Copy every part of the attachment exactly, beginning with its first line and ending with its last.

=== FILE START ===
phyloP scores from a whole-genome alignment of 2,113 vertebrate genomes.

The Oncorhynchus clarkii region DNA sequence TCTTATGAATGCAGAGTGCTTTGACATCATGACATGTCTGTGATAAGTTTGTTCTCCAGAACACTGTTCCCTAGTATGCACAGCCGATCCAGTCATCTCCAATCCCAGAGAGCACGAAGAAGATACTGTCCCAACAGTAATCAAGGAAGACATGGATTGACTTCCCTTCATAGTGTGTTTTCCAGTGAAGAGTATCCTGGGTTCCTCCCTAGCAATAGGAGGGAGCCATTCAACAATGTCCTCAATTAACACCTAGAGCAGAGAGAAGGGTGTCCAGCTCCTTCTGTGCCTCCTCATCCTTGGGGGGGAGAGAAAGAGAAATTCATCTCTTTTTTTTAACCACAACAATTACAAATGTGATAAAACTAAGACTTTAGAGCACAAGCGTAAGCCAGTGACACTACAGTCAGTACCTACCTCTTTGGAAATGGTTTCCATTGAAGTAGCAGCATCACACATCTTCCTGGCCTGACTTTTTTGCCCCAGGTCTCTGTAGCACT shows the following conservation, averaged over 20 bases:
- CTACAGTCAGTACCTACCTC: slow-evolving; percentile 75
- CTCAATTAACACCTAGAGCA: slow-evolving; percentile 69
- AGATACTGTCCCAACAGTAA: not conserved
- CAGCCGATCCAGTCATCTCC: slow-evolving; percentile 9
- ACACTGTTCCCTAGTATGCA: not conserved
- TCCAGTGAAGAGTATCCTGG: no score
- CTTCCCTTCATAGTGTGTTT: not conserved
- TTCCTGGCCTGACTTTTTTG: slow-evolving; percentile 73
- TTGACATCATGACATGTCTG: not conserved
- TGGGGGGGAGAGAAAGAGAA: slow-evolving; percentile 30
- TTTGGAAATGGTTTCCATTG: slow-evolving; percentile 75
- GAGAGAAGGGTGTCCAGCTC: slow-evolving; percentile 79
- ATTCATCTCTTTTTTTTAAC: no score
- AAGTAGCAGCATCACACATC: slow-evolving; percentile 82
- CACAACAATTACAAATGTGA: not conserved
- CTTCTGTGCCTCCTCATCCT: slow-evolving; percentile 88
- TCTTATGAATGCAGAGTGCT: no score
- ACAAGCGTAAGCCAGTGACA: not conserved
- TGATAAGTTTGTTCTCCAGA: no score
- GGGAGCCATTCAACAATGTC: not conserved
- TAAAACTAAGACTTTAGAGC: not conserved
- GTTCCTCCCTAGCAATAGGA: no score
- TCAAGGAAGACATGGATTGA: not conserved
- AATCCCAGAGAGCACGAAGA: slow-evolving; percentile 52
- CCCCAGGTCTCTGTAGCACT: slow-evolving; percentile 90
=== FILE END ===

phyloP scores from a whole-genome alignment of 2,113 vertebrate genomes.

The Oncorhynchus clarkii region DNA sequence TCTTATGAATGCAGAGTGCTTTGACATCATGACATGTCTGTGATAAGTTTGTTCTCCAGAACACTGTTCCCTAGTATGCACAGCCGATCCAGTCATCTCCAATCCCAGAGAGCACGAAGAAGATACTGTCCCAACAGTAATCAAGGAAGACATGGATTGACTTCCCTTCATAGTGTGTTTTCCAGTGAAGAGTATCCTGGGTTCCTCCCTAGCAATAGGAGGGAGCCATTCAACAATGTCCTCAATTAACACCTAGAGCAGAGAGAAGGGTGTCCAGCTCCTTCTGTGCCTCCTCATCCTTGGGGGGGAGAGAAAGAGAAATTCATCTCTTTTTTTTAACCACAACAATTACAAATGTGATAAAACTAAGACTTTAGAGCACAAGCGTAAGCCAGTGACACTACAGTCAGTACCTACCTCTTTGGAAATGGTTTCCATTGAAGTAGCAGCATCACACATCTTCCTGGCCTGACTTTTTTGCCCCAGGTCTCTGTAGCACT shows the following conservation, averaged over 20 bases:
- CTACAGTCAGTACCTACCTC: slow-evolving; percentile 75
- CTCAATTAACACCTAGAGCA: slow-evolving; percentile 69
- AGATACTGTCCCAACAGTAA: not conserved
- CAGCCGATCCAGTCATCTCC: slow-evolving; percentile 9
- ACACTGTTCCCTAGTATGCA: not conserved
- TCCAGTGAAGAGTATCCTGG: no score
- CTTCCCTTCATAGTGTGTTT: not conserved
- TTCCTGGCCTGACTTTTTTG: slow-evolving; percentile 73
- TTGACATCATGACATGTCTG: not conserved
- TGGGGGGGAGAGAAAGAGAA: slow-evolving; percentile 30
- TTTGGAAATGGTTTCCATTG: slow-evolving; percentile 75
- GAGAGAAGGGTGTCCAGCTC: slow-evolving; percentile 79
- ATTCATCTCTTTTTTTTAAC: no score
- AAGTAGCAGCATCACACATC: slow-evolving; percentile 82
- CACAACAATTACAAATGTGA: not conserved
- CTTCTGTGCCTCCTCATCCT: slow-evolving; percentile 88
- TCTTATGAATGCAGAGTGCT: no score
- ACAAGCGTAAGCCAGTGACA: not conserved
- TGATAAGTTTGTTCTCCAGA: no score
- GGGAGCCATTCAACAATGTC: not conserved
- TAAAACTAAGACTTTAGAGC: not conserved
- GTTCCTCCCTAGCAATAGGA: no score
- TCAAGGAAGACATGGATTGA: not conserved
- AATCCCAGAGAGCACGAAGA: slow-evolving; percentile 52
- CCCCAGGTCTCTGTAGCACT: slow-evolving; percentile 90